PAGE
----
Fussy has a new look!
Well, until I get the comments thing figured out, you can just e-mail me, if you want. Use the FUSSY MAIL link at the right.
Mac Prose is a great little program that lets your computer generate sentences/poetry. Some recent wisdom from mine:
“The sky suitcase (the evening) has stumbled.”
“While we were the circumstances, what had the aspects of hell improved?”
I found it on the Connecticut College Web page for my old poetry professor, Charles O. Hartman. You can download it here.
One: Jackson can now suck on his own toes, and two: he got his first CD liner notes “thank you” (a first for me, too) on Alastair Green’s latest effort, “A Little Wiser.” Alastair is a Berklee-trained rock guitar god who is currently living down the street in a cute little trailer in his dad’s driveway. His site is now up and running.
Screw yoga — THIS is what I’m going to do next.
Who do I have to bl — er, KNOW to get the comments link to work?
I am totally thinking of applying for editorial work at this place, even though moving to L.A. is pretty much out of the question. But that fits in nicely with my pretending-to-try-to-find-a-job M.O.
Going to Palm Springs tomorrow to visit Jack’s mom, who is recovering from pneumonia. She got kind of choked up on the phone when he told her we were coming, so we’re hoping that a dose of The Peanut will cure her completely.
Edward Dorn is a damned good poet. If you can find a copy of his “Gunslinger,” buy it.
The cowboy stands beneath
a brick-orange moon. The top
of his oblong head is blue, the sheath
of his hips
In the dark brown night
your delicate cowboy stands quite still.
His plain hands are crossed.
His wrists are embossed white.
In the background night is a house,
has a blue chimney top,
Yi Yi, the cowboy’s eyes
are blue. The top of the sky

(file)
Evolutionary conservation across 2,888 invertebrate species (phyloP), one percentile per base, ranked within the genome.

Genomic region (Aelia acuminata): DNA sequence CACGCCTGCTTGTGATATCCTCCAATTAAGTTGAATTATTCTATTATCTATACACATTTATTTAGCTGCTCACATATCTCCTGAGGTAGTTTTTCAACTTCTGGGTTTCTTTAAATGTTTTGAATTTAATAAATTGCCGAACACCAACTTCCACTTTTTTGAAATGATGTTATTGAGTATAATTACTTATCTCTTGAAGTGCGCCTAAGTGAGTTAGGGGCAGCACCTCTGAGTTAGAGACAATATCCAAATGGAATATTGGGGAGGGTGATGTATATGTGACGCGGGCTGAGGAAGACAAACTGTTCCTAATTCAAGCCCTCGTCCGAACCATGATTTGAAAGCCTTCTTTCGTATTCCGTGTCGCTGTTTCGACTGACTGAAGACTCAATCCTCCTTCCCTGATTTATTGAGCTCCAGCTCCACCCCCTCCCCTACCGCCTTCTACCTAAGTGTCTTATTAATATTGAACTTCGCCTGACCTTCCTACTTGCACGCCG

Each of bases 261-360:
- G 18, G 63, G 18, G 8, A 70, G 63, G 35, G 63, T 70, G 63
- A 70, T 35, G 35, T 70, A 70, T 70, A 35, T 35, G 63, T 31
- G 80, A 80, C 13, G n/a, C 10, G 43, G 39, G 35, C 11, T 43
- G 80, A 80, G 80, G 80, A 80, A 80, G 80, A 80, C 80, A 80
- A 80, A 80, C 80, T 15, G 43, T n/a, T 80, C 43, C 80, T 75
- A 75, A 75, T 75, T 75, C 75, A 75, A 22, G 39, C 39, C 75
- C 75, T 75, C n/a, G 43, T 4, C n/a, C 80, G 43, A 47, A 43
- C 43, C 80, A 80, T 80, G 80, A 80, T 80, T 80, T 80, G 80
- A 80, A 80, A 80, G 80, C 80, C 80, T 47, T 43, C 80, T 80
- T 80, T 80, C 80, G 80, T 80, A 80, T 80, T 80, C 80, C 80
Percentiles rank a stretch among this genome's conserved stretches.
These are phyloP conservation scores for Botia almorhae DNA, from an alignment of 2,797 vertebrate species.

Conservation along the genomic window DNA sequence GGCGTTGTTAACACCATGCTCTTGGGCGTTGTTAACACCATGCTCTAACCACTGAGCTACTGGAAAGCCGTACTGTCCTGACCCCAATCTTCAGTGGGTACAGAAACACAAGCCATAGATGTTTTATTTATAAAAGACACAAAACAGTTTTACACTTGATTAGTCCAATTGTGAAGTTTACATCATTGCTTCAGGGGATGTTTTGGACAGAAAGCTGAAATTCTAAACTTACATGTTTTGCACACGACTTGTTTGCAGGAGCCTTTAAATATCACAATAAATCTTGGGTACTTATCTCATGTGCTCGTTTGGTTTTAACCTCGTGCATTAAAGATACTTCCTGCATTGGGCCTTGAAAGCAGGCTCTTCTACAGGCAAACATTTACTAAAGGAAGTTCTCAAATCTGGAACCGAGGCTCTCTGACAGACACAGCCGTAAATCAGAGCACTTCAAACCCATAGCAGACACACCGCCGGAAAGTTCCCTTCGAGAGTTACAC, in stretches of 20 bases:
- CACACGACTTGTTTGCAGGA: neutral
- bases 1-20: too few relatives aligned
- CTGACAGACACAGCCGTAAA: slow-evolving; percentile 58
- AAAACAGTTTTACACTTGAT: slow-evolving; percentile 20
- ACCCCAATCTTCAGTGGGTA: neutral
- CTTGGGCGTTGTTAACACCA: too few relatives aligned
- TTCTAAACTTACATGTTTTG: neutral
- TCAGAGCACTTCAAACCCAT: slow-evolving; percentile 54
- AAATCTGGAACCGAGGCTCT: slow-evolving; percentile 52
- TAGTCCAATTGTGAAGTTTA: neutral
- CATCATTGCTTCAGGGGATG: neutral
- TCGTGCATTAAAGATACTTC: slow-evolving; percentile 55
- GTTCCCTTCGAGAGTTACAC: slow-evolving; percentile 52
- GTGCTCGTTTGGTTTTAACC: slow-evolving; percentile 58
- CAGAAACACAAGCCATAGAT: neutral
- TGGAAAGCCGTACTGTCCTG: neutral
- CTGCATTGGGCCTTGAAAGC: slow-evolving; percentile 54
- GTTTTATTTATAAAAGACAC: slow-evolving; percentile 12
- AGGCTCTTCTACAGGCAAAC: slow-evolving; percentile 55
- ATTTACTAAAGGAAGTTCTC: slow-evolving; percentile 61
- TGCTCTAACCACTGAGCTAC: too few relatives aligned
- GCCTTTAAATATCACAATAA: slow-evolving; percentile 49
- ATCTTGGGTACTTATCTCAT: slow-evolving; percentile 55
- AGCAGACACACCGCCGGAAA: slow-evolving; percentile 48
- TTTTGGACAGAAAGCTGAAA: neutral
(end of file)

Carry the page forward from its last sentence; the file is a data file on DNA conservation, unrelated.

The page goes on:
And to my other friend Steve, who as far as I know does not do yoga, happy birthday!
Here is a Rilke poem that I’ve always liked, translated by Robert Bly. The last line reminds me of something I read recently — “As death is inevitable for the living, so birth is inevitable for the dead.”
I find you in all these things of the world
that I love calmly, like a brother;
in things no one cares for you brood like a seed;
and to powerful things you give an immense power.
Strength plays such a marvelous game –
it moves through the things of the world like a servant,
groping out in roots, tapering in trunks,
and in the treetops like a rising from the dead.
About three years ago I was walking up State Street when I ran into my friend Steve. He was just back from India where he’d been studying ashtanga yoga; his wife had left him; and now he was getting up at 3:45 every morning, riding his bike to the yoga center to do his practice, and then teaching students until 8:30 (the point at which I normally rolled out of bed in those carefree pre-motherhood times). Before we parted Steve said that in India he was often invited to do things by the phrase, “You come.” And thusly he invited me to his yoga class, though it was about six months before I took him up on it. But once I did, let me tell you, ashtanga yoga totally kicked my ass.
So this morning I got up at 5:30, nursed the baby before he had any idea what was going on, put him back in his crib where he passed out again, and went to Steve’s yoga class, which he now teaches with his partner, Michele. I haven’t practiced much since the baby came, and about a third of the way through I thought I was going to faint. I curled up on my mat for a few minutes and thought about crying. But something realigned itself and I got back up and kept going. When I got home Jack was waiting on the sidewalk, talking on the cell phone, holding Jackson (still in pajamas). I know I shouldn’t be, but I’m always slightly relieved that Jack has managed to keep the baby alive while I’m gone.
It’s getting so chilly here. e. e. cummings was the first poet I really “got” way back in high school when they were trying to teach me how to write a sentence (in 10th grade, for heaven’s sake! Public education is really a snake pit.). He wrote this in 1923.
O sweet spontaneous
earth how often have
prurient philosophers pinched
, has the naughty thumb
of science prodded
beauty . how
often have religions taken
thee upon their scraggy knees
buffeting thee that thou mightest conceive
to the incomparable
couch of death thy
them only with
I had to switch over to another host to get the comments link to work, so, unfortunately, the few responses I had (thank you, Steven) are gone. This new set up should work fine, though, thanks to Snorland. It’s amazing what’s available out there for free.